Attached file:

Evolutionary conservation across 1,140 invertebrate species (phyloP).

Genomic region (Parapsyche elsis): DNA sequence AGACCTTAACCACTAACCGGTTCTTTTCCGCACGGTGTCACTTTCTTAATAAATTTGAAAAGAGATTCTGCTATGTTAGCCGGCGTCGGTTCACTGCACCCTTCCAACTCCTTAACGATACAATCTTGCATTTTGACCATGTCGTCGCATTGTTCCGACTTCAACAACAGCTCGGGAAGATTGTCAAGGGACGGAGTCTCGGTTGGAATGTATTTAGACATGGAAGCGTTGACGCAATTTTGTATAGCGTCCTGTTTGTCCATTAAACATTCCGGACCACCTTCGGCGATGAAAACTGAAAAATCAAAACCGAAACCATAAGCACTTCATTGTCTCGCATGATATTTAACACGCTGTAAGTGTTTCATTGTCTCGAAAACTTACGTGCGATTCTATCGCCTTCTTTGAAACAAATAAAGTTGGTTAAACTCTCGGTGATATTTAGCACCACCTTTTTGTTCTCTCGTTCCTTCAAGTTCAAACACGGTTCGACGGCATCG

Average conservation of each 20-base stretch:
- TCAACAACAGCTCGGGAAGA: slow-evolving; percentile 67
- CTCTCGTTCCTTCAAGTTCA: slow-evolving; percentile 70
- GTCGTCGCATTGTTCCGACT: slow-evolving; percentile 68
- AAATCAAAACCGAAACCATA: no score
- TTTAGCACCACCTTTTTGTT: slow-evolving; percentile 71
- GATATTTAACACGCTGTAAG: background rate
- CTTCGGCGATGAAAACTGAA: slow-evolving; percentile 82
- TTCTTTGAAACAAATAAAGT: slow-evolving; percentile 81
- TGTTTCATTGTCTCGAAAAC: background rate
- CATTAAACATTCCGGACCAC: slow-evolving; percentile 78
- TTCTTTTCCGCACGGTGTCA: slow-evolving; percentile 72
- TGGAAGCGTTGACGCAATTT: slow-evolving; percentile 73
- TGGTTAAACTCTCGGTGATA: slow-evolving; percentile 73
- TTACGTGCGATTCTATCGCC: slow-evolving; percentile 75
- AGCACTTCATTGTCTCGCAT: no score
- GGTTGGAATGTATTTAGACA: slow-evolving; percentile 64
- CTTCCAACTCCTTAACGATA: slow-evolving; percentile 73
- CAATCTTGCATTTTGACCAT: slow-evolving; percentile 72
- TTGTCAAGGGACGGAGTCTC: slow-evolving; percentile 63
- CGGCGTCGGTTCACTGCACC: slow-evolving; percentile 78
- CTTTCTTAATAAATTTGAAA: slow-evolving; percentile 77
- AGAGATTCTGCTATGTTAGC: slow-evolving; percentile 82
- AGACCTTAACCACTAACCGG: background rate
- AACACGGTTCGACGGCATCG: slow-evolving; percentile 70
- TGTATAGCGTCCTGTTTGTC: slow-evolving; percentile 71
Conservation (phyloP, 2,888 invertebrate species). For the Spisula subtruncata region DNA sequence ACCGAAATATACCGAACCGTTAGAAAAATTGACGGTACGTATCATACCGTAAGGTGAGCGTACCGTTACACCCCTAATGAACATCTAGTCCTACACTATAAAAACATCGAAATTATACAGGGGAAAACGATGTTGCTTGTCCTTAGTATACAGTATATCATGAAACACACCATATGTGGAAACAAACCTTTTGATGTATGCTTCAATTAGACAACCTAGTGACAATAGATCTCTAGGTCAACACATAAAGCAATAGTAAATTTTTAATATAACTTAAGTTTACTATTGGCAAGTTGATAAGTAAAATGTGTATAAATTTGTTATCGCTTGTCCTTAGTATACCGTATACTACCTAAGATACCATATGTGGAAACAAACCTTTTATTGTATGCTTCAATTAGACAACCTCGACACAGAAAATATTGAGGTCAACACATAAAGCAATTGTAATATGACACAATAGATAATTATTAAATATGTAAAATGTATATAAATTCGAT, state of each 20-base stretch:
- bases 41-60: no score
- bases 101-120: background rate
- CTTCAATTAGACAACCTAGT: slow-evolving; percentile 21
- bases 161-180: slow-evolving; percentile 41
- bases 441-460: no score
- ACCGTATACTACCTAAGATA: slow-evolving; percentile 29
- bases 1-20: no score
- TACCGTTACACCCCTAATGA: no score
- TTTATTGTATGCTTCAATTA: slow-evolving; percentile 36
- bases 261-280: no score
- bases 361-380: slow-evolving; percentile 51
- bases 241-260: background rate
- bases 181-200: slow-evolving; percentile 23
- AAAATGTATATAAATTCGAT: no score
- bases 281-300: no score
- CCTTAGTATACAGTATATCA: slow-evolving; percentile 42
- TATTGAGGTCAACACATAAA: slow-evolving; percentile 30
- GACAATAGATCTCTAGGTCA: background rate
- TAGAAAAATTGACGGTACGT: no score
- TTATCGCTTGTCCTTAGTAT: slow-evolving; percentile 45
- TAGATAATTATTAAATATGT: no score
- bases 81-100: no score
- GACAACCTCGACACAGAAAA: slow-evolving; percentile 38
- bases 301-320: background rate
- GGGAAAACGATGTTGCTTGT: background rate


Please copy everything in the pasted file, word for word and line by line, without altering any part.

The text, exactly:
Evolutionary conservation across 1,140 invertebrate species (phyloP).

Genomic region (Parapsyche elsis): DNA sequence AGACCTTAACCACTAACCGGTTCTTTTCCGCACGGTGTCACTTTCTTAATAAATTTGAAAAGAGATTCTGCTATGTTAGCCGGCGTCGGTTCACTGCACCCTTCCAACTCCTTAACGATACAATCTTGCATTTTGACCATGTCGTCGCATTGTTCCGACTTCAACAACAGCTCGGGAAGATTGTCAAGGGACGGAGTCTCGGTTGGAATGTATTTAGACATGGAAGCGTTGACGCAATTTTGTATAGCGTCCTGTTTGTCCATTAAACATTCCGGACCACCTTCGGCGATGAAAACTGAAAAATCAAAACCGAAACCATAAGCACTTCATTGTCTCGCATGATATTTAACACGCTGTAAGTGTTTCATTGTCTCGAAAACTTACGTGCGATTCTATCGCCTTCTTTGAAACAAATAAAGTTGGTTAAACTCTCGGTGATATTTAGCACCACCTTTTTGTTCTCTCGTTCCTTCAAGTTCAAACACGGTTCGACGGCATCG

Average conservation of each 20-base stretch:
- TCAACAACAGCTCGGGAAGA: slow-evolving; percentile 67
- CTCTCGTTCCTTCAAGTTCA: slow-evolving; percentile 70
- GTCGTCGCATTGTTCCGACT: slow-evolving; percentile 68
- AAATCAAAACCGAAACCATA: no score
- TTTAGCACCACCTTTTTGTT: slow-evolving; percentile 71
- GATATTTAACACGCTGTAAG: background rate
- CTTCGGCGATGAAAACTGAA: slow-evolving; percentile 82
- TTCTTTGAAACAAATAAAGT: slow-evolving; percentile 81
- TGTTTCATTGTCTCGAAAAC: background rate
- CATTAAACATTCCGGACCAC: slow-evolving; percentile 78
- TTCTTTTCCGCACGGTGTCA: slow-evolving; percentile 72
- TGGAAGCGTTGACGCAATTT: slow-evolving; percentile 73
- TGGTTAAACTCTCGGTGATA: slow-evolving; percentile 73
- TTACGTGCGATTCTATCGCC: slow-evolving; percentile 75
- AGCACTTCATTGTCTCGCAT: no score
- GGTTGGAATGTATTTAGACA: slow-evolving; percentile 64
- CTTCCAACTCCTTAACGATA: slow-evolving; percentile 73
- CAATCTTGCATTTTGACCAT: slow-evolving; percentile 72
- TTGTCAAGGGACGGAGTCTC: slow-evolving; percentile 63
- CGGCGTCGGTTCACTGCACC: slow-evolving; percentile 78
- CTTTCTTAATAAATTTGAAA: slow-evolving; percentile 77
- AGAGATTCTGCTATGTTAGC: slow-evolving; percentile 82
- AGACCTTAACCACTAACCGG: background rate
- AACACGGTTCGACGGCATCG: slow-evolving; percentile 70
- TGTATAGCGTCCTGTTTGTC: slow-evolving; percentile 71
Conservation (phyloP, 2,888 invertebrate species). For the Spisula subtruncata region DNA sequence ACCGAAATATACCGAACCGTTAGAAAAATTGACGGTACGTATCATACCGTAAGGTGAGCGTACCGTTACACCCCTAATGAACATCTAGTCCTACACTATAAAAACATCGAAATTATACAGGGGAAAACGATGTTGCTTGTCCTTAGTATACAGTATATCATGAAACACACCATATGTGGAAACAAACCTTTTGATGTATGCTTCAATTAGACAACCTAGTGACAATAGATCTCTAGGTCAACACATAAAGCAATAGTAAATTTTTAATATAACTTAAGTTTACTATTGGCAAGTTGATAAGTAAAATGTGTATAAATTTGTTATCGCTTGTCCTTAGTATACCGTATACTACCTAAGATACCATATGTGGAAACAAACCTTTTATTGTATGCTTCAATTAGACAACCTCGACACAGAAAATATTGAGGTCAACACATAAAGCAATTGTAATATGACACAATAGATAATTATTAAATATGTAAAATGTATATAAATTCGAT, state of each 20-base stretch:
- bases 41-60: no score
- bases 101-120: background rate
- CTTCAATTAGACAACCTAGT: slow-evolving; percentile 21
- bases 161-180: slow-evolving; percentile 41
- bases 441-460: no score
- ACCGTATACTACCTAAGATA: slow-evolving; percentile 29
- bases 1-20: no score
- TACCGTTACACCCCTAATGA: no score
- TTTATTGTATGCTTCAATTA: slow-evolving; percentile 36
- bases 261-280: no score
- bases 361-380: slow-evolving; percentile 51
- bases 241-260: background rate
- bases 181-200: slow-evolving; percentile 23
- AAAATGTATATAAATTCGAT: no score
- bases 281-300: no score
- CCTTAGTATACAGTATATCA: slow-evolving; percentile 42
- TATTGAGGTCAACACATAAA: slow-evolving; percentile 30
- GACAATAGATCTCTAGGTCA: background rate
- TAGAAAAATTGACGGTACGT: no score
- TTATCGCTTGTCCTTAGTAT: slow-evolving; percentile 45
- TAGATAATTATTAAATATGT: no score
- bases 81-100: no score
- GACAACCTCGACACAGAAAA: slow-evolving; percentile 38
- bases 301-320: background rate
- GGGAAAACGATGTTGCTTGT: background rate